The EU Must Do More to End the Exploitation of Seasonal Workers

By Eve Geddie,
Programmes Director at PICUM.

The debate on migration to the EU has been very much focused on death at sea, mainly in the Mediterranean, as Europe deliberates how to control migration while ensuring rights.

However, the crisis facing EU’s migration regime is not limited to its borders.

Often missing from these media reports and political statements of solidarity is the fact that the EU is crying out for cheap, temporary and flexible labour; that there are limited channels to allow that labour to come; and that our policies deny rights and protections to those that do.

The more conscientious consumers among us are aware of the exploitation of seasonal workers.

We’ve seen reports about deplorable living conditions of those manning southern Europe’s greenhouses, and were outraged when striking Bangladeshi strawberry pickers were shot at on a Greek farm.

While these cases often stir up consumer distrust in Manoladan strawberries, Almerian tomatoes or Calabrian oranges, exploitation of migrant workers is not limited to one region or product.

The ‘Fair Trade’ logo is easy to spot while browsing our supermarket aisles, yet it applies to imported products only.

There is a presumption that labour rights are a given in the EU. That workers are empowered. That trade is just.

But the truth is, that while the EU is a leading importer of Fair Trade products, we are among the leaders in the unfair trade of human labour.

What allows such massive exploitation to take place within countries and communities where labour rights are often taken for granted?

Take Sweden, for example. Renowned for its admirable labour protections and work-life balance, and yet it is ranked number two on the blacklist of the Thai Labour Campaign, just ahead of Libya.

This summer, almost 6,000 Thai workers, mainly subsistence rice farmers, were recruited by Swedish agencies offering well-paid jobs as berry pickers. Charged €800 by these agencies, and subject to further deductions for accommodation, transport and food, only four in ten of these pickers made any profit after months of hard labour. The majority ended up in debt.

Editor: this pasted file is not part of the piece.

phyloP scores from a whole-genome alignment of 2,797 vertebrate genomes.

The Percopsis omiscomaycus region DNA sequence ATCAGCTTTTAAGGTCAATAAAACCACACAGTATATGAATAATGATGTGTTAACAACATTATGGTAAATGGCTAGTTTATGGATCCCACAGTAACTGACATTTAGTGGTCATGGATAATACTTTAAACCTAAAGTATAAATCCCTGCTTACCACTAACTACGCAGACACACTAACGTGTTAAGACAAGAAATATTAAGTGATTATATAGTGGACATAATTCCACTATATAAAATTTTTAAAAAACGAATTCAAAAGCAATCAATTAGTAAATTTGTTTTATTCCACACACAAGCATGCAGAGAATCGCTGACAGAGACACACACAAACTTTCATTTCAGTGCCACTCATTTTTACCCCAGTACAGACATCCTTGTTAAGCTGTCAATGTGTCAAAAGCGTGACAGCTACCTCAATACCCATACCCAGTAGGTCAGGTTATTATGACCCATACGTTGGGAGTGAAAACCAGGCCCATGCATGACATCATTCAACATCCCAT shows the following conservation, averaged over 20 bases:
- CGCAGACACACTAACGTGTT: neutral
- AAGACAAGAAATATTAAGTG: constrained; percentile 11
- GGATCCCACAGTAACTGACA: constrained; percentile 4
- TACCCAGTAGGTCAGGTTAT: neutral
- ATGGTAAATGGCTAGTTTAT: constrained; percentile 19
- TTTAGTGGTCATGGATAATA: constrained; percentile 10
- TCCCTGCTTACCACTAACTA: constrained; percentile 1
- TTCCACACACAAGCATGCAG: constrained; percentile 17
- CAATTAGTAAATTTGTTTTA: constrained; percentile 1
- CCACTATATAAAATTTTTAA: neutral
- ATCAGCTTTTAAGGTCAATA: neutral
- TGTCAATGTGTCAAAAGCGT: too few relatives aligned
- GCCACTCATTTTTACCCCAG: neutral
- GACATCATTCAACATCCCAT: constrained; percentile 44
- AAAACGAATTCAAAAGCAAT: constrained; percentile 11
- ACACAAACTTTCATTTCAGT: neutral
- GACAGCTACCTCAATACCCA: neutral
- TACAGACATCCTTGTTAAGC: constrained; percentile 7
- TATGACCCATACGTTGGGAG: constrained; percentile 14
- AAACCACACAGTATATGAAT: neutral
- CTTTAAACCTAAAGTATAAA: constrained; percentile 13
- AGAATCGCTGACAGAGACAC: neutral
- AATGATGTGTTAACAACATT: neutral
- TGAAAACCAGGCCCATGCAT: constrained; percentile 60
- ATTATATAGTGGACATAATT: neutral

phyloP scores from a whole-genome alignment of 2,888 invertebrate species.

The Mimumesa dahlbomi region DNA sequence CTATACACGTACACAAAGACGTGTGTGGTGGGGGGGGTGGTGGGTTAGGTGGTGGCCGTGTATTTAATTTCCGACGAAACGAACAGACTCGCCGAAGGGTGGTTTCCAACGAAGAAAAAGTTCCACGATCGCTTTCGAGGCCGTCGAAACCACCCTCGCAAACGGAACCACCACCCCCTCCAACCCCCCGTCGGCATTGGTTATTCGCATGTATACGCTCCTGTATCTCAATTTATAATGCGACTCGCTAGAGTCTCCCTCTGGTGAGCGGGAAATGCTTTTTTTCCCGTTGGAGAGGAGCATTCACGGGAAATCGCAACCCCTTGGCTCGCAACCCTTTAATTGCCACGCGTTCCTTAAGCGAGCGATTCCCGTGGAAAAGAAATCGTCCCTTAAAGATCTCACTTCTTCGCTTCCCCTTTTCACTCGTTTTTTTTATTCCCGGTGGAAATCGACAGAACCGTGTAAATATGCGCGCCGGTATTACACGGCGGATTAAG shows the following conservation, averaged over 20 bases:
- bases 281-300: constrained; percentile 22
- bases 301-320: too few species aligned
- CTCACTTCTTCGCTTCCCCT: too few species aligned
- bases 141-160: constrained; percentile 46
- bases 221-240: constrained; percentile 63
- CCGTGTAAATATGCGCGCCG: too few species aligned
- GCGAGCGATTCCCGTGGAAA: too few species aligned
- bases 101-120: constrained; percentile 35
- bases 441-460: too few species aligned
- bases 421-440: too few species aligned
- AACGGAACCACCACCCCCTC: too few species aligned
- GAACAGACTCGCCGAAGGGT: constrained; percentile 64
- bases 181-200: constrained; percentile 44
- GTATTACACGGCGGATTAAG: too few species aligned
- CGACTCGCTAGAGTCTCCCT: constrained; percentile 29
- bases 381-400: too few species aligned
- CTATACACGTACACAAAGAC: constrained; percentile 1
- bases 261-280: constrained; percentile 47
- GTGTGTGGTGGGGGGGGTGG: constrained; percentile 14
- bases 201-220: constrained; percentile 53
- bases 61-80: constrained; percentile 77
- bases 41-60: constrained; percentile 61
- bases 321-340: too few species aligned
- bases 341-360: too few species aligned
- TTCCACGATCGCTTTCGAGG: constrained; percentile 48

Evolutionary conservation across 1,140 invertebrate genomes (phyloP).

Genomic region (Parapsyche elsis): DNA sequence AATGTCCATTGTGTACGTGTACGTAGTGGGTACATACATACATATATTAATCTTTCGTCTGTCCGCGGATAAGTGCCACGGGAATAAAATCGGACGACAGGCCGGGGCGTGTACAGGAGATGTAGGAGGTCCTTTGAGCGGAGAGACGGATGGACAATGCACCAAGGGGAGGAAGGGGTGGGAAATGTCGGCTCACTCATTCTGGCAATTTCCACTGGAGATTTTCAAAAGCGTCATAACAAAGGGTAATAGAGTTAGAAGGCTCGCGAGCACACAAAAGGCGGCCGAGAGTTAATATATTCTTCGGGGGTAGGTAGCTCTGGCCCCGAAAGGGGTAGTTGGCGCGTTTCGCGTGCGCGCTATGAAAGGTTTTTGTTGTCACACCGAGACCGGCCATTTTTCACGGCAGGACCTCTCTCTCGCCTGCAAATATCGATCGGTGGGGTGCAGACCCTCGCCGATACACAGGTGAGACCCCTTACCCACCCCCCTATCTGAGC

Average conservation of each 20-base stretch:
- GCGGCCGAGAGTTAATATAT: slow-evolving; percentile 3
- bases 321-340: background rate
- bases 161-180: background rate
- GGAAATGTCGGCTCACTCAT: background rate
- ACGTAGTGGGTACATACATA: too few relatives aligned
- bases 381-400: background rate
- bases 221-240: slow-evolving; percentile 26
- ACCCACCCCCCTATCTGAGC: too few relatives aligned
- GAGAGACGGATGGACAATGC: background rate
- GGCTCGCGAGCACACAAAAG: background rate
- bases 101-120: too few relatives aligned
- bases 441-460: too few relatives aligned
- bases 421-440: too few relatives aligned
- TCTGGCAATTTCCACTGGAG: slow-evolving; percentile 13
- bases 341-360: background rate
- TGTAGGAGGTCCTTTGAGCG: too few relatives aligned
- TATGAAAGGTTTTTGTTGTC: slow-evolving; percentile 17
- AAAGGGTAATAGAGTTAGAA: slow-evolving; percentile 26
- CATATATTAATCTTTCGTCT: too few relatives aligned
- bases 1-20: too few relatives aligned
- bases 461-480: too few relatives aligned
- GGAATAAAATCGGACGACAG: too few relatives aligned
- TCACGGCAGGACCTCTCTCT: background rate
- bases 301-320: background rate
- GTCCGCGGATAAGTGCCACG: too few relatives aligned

The conditions governing the entry and employment of non-EU seasonal workers enable such exploitation to flourish.

Policies are generally designed to control migrant workers rather than protect their workplace rights.

The disempowerment and discrimination of low-wage, foreign workers may yield short-term profits for suppliers and consumers, but is highly damaging to the labour market as a whole.

EU Directive on Seasonal Work

Ensuring equal pay for equal work is more important than ever. In this regard the EU Directive on Seasonal Work marks a triumph.

It recognises that the protections afforded to European workers mean nothing if we enable pay discrimination, low wages and insalubrious conditions for imported workers.

However, ensuring that all non-EU workers can benefit from improved conditions has been more difficult to reach agreement upon at policy level.

The highly politicised nature of the current immigration debate has meant that, despite the best efforts of the dedicated European parliamentarians behind this directive, the text does not ensure protection and rights to the countless undocumented migrant workers engaged in seasonal employment across the European Union.

The call by civil society organisations for a ‘bridge’ to regularise non EU-workers who had become undocumented due to exploitation within the sector were not upheld in the final negotiation stages.